Final Research Plan
Screening for Autism Spectrum Disorder in Young Children
June 10, 2021
Recommendations made by the USPSTF are independent of the U.S. government. They should not be construed as an official position of the Agency for Healthcare Research and Quality or the U.S. Department of Health and Human Services.
- Does screening for autism spectrum disorder (ASD) in children ages 12 to 36 months improve:
- Access and timing of ASD evaluation, diagnosis, and intervention?
- Developmental, functional, and quality of life outcomes?
- What is the accuracy of screening instruments to detect ASD in children ages 12 to 36 months?
- What are the harms of screening for ASD in children ages 12 to 36 months and their families?
- Do interventions targeting young children with ASD improve developmental, functional, and quality of life outcomes?
- To what extent is the timing of intervention initiation (by age and in relation to the establishment of an ASD diagnosis) associated with ASD-related outcomes?
- What are the harms of interventions for ASD in young children?
Contextual questions will not be systematically reviewed and are not shown in the Analytic Framework.
- What inequities exist related to identifying and treating young children with ASD?
- What programs and support systems help facilitate earlier access to ASD-related services (evaluation or intervention) for children who have screened positive for or have otherwise been identified at risk for ASD?
- What is the relationship between access and timing of evaluation, diagnosis, and intervention and health outcomes (i.e., child developmental, functional, and quality of life and family/caregiver outcomes)?
The Research Approach identifies the study characteristics and criteria that the Evidence-based Practice Center will use to search for publications and to determine whether identified studies should be included or excluded from the Evidence Report. Criteria are overarching as well as specific to each of the key questions (KQs).
|Population||KQs 1–3: Children ages 12 to 36 months
KQs 4, 5: Children who screened positive for or were diagnosed with ASD who began an intervention at younger than age 6 years (<72 months)
|KQs 1–3: Studies limited to infants younger than age 12 months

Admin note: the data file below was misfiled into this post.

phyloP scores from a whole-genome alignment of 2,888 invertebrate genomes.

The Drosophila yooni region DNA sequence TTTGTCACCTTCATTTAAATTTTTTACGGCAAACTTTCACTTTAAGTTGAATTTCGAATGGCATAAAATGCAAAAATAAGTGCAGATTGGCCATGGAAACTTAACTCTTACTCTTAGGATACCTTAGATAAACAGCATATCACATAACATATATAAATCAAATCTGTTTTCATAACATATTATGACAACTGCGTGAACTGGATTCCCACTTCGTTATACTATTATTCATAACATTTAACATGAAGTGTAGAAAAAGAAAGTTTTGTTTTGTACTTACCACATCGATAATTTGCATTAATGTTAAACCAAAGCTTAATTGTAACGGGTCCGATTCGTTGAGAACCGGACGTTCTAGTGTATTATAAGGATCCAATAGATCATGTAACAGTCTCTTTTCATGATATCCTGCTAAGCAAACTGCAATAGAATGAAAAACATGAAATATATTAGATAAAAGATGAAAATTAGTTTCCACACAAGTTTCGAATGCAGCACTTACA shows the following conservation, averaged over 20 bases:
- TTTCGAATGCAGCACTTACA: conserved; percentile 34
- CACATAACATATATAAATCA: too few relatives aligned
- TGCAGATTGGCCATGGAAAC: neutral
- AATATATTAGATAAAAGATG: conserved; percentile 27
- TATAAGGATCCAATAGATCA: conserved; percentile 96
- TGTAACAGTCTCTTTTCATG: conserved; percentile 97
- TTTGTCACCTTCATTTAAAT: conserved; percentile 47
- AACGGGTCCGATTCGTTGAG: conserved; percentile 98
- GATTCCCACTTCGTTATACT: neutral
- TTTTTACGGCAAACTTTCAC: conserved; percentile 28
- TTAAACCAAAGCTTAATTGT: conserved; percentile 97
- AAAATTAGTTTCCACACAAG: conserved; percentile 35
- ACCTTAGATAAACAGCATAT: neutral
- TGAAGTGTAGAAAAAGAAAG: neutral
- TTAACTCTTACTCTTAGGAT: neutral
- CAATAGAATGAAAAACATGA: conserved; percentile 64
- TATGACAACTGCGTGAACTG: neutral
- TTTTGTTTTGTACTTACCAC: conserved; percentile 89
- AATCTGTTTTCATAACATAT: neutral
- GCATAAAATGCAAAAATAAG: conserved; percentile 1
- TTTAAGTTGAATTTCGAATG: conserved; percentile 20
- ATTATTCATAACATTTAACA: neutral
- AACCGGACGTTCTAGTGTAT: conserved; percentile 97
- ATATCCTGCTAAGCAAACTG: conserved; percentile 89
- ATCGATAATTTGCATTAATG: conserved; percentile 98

Studies limited to children with known language or communication delays, with known familial history of ASD, and for whom concerns of ASD have been raised by their parents or a clinician
KQs 4–5: Studies limited to interventions initiated among older children (age 6 years or older), adolescents, or adults
Studies limited to children with autism and another neurodevelopmental disorder or condition, sleep disorder, feeding problem, or medical or genetic condition
|Setting||KQs 1–3: Primary care settings and primary care–referable settings, childcare, and other educational settings
KQs 4, 5: Clinical, educational, early intervention, or home settings
|Screening||KQs 1, 3: Screening among unselected samples of children
KQ 2: Screening instruments designed specifically to detect ASD or general developmental screening instruments
|KQs 1, 3: Screening of preselected (including prospectively followed) or referred populations
KQ 2: Genetic or biomarker screening or imaging
|Interventions||Behavioral and communication interventions, including developmental approaches, naturalistic developmental behavioral interventions, augmentative and alternative communication therapy, occupational therapy, speech therapy, parent training, and social skills training with or without other interventions.||Interventions limited to:
|Comparators||KQs 1, 3: No screening or usual care
KQ 2: Diagnosis of ASD through clinical assessment or medical record review
KQs 4, 5: No intervention/waitlist, usual care, standard treatment, or minimal intervention